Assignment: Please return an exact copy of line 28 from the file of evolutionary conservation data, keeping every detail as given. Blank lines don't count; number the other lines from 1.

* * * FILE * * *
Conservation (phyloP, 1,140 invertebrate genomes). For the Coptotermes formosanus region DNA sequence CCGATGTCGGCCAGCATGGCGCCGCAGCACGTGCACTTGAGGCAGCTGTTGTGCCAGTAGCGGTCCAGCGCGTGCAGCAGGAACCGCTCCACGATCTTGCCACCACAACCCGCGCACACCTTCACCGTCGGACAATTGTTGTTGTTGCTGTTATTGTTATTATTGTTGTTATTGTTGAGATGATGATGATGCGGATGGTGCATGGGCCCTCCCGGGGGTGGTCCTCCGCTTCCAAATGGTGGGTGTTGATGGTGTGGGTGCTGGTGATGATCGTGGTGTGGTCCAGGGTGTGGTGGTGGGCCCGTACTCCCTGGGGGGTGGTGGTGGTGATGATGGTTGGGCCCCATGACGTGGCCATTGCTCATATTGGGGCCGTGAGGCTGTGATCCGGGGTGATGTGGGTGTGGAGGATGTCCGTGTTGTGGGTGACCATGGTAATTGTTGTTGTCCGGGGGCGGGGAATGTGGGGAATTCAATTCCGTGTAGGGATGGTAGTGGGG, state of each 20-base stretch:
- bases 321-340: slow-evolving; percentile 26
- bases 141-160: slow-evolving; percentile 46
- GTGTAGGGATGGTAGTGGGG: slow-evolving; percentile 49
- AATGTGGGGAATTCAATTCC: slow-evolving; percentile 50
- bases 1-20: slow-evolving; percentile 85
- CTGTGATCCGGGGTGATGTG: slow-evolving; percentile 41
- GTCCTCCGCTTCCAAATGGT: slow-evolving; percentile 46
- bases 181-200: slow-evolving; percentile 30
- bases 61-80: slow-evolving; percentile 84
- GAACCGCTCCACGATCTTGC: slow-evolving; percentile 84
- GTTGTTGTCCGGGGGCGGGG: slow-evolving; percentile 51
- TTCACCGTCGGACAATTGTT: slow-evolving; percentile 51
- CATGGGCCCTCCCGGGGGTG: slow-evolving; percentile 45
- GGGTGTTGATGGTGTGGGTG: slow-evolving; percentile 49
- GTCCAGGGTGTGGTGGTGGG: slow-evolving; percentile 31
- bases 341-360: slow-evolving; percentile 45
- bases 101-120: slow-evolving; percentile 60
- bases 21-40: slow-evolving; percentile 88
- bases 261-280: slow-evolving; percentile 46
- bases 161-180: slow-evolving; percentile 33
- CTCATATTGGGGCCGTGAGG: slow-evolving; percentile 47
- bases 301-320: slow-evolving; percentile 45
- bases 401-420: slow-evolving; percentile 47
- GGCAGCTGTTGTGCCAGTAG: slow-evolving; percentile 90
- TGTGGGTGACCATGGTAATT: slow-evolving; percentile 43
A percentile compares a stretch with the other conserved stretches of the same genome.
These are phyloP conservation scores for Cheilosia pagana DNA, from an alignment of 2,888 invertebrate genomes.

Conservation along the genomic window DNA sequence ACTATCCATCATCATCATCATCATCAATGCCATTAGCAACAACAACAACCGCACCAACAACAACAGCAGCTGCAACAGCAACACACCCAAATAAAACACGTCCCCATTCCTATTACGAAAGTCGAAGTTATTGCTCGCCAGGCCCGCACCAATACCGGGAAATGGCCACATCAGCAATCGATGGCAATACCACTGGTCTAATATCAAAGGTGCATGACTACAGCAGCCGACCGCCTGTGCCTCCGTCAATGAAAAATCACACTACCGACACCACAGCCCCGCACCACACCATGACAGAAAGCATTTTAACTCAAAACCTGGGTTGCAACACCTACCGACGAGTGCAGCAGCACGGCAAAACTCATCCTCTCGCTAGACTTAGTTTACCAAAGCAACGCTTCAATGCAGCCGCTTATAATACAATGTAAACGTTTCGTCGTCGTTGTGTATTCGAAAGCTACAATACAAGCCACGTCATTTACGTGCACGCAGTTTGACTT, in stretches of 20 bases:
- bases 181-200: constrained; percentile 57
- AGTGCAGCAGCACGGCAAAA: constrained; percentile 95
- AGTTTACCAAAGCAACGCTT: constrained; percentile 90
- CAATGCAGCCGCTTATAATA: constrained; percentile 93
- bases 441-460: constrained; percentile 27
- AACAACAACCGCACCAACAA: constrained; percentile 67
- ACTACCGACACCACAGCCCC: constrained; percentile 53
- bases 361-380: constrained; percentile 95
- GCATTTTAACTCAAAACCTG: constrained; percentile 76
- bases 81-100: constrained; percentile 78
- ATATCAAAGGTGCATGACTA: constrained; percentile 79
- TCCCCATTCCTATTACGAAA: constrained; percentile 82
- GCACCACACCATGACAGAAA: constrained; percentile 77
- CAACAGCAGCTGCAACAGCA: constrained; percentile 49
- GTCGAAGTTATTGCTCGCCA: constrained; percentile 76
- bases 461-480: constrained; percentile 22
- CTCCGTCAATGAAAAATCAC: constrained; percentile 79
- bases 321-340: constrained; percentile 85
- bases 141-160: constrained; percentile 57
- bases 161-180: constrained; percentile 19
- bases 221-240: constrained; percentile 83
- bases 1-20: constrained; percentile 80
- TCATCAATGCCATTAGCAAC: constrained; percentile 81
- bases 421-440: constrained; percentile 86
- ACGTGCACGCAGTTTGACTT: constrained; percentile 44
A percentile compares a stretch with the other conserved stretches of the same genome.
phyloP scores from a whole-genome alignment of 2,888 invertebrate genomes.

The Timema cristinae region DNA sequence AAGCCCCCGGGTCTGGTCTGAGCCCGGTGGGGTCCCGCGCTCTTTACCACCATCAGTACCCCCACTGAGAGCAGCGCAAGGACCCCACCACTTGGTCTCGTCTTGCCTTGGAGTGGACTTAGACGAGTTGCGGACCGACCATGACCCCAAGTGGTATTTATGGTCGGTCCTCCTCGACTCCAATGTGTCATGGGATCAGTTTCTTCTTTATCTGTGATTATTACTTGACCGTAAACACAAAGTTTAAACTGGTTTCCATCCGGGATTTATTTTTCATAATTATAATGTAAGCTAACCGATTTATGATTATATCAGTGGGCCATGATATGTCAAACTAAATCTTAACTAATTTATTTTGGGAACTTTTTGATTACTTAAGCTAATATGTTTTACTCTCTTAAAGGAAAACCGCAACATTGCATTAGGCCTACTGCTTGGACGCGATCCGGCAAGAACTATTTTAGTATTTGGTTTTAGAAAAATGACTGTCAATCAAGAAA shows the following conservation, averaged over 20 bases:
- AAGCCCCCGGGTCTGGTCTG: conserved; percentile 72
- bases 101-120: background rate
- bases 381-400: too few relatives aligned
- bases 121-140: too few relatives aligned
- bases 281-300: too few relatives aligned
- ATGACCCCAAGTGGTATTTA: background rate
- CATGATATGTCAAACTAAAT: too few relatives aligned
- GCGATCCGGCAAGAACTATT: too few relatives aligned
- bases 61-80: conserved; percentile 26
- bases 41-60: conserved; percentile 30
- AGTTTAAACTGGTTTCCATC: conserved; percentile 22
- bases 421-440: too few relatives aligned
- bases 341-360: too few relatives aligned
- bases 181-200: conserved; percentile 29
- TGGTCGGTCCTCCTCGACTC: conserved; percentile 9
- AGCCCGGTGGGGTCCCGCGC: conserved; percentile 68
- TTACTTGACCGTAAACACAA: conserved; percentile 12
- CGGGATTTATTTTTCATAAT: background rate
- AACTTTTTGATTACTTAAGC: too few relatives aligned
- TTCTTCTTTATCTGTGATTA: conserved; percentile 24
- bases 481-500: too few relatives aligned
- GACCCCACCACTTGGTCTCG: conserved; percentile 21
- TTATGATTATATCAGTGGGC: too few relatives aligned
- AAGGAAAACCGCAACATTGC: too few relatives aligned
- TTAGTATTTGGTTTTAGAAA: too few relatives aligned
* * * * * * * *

These are phyloP conservation scores for Cheilosia pagana DNA, from an alignment of 2,888 invertebrate genomes.